More than 5.3 million Syrians are registered refugees. Nearly 5.1 million Palestinians are registered refugees. Almost one million refugees are from Afghanistan, and these numbers do not even encompass those who are unregistered.
Statistics do not fully represent the people being displaced, but the world still faces the biggest refugee crisis in history. It leaves many asking: what do we do?
Many turn towards the United Nations to measure how successful the joint efforts of countries have been. Oct. 24 marked the anniversary of the formation of the UN—a day Seattle University students and professors chose to reflect on the organization’s efficiency through a critical lens.
The United Nations is an intergovernmental organization in charge of bringing countries together to maintain international peace and security. Originally established in 1945, the organization works to promote human rights, advocate economic development, create environmental policies and provide humanitarian aid for those in need.
Seattle U’s Model United Nations team asked the question, “What can we do?” at the UN Day panel discussion centered around the refugee crisis. Sameer Kanal, the Program Coordinator for the Northwest Association for Global Affairs, Political Science Instructor Patrick Schoettmer and Veronica Fynn Bruey, a law professor and survivor of the Liberian war, all brought their opinions about the UN.
“As somebody who has lived as a war survivor, a refugee and an immigrant, I don’t particularly see the UN as this great organization,” Bruey said. “In my view, the UN is not set up to prevent crisis, to prevent violence, to prevent the mass movement of people.”
She argued that the organization should try to invest in catching the early warning signs of possible displacement and work toward prevention of violence.
“As an international agency, millions of dollars go to help with refugee crisis, but those people working on the ground usually do not leave anything in the country except for the basic tents and food,” she said.
Bruey believes that major western countries rarely work with the deeper long-term support, highlighting refugee education in particular.
“Once you are able to bring in the basic necessities, especially with refugees in Palestine, in parts of Tanzania [and] in parts of Ghana and Liberia, where people lived on refugee camps for more than 20 years, it’s more about how can people acquire education,” she said.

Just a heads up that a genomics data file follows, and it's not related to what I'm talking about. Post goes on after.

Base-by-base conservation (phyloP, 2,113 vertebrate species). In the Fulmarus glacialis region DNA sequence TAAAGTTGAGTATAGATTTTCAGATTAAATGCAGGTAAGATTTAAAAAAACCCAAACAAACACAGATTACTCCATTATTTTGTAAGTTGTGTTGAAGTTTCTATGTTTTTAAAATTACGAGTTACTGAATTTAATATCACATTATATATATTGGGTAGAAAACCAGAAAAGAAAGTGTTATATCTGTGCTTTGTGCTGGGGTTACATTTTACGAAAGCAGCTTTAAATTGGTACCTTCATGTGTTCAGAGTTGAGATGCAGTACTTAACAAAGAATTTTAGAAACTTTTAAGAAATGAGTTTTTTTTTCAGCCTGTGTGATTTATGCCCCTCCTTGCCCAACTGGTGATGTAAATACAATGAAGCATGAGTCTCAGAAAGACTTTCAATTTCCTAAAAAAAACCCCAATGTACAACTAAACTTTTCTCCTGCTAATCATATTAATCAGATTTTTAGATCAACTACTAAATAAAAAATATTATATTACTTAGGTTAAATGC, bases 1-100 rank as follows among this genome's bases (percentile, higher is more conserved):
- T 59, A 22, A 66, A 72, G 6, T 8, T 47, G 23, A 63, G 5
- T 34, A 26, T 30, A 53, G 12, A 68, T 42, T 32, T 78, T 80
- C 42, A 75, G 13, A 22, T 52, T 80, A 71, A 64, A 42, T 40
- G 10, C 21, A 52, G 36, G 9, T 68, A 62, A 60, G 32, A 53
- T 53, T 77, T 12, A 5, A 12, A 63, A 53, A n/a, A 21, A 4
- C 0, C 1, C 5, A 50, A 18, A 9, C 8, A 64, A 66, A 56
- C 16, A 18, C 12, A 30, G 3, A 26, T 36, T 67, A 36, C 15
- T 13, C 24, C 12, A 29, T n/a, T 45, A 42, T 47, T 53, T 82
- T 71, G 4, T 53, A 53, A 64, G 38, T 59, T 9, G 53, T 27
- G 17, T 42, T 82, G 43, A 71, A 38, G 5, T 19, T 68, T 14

Bruey moved to Canada to receive an education and now sees education as key to increasing the quality of life for refugees once they immigrate or reintegrate into their country after war time. The UN does not tend to focus on this aspect of rehabilitation.
Political Science Major Jack Feary argued further that many times, those living in the United States are hesitant to send relief efforts without being pushed.
“It’s the collective voice of migrants who advocate to keep supporting refugee-helping efforts [within the United States],” Feary said.
The panelists all had mixed opinion on the effectiveness of the UN.
“The single most important thing the UN has done is the Declaration of Human Rights,” Schoettmer said, with a neutral, yet slightly more positive outlook on the UN. “[The declaration] has become a rhetorical benchmark that we can hold the rest of the world too. It gives us something to work for.”
All three panelists agreed that the 1967 Protocol Relating to the Status of Refugees created by the UN Refugee Agency opened the doors to who could receive protection and aid from the UN. This protocol removed both the temporal and geographic restrictions on who would be considered a refugee. Countries have specific responsibilities towards anyone seeking asylum on their territories or borders, but they must be defined as a refugee.
Today, a refugee is defined as a person fleeing armed conflict or persecution. This term is constantly confused with the term migrant, but a migrant is a person who does not move under direct threat, but rather moves for a betterment of life.
The majority of people arriving in Italy and Greece are said to be both of these terms. They come from war-torn countries, but face the issue of not receiving full international protection.
All three panelists argued that the term refugee should also include those being displaced by environmental factors, like those in the Marshall Islands and Hurricanes Irma and Maria Caribbean refugees.
As the refugee crises continue, the role the UN plays and the resources with which it can provide relief are continually brought into question. As has been made clear by the ways resources have reached and have failed to reach those in Puerto Rico, Palestine and a variety of other centers of crisis, an analytical conversation about the UN’s effectiveness is increasingly central to humanitarian effort.
Erika may be reached at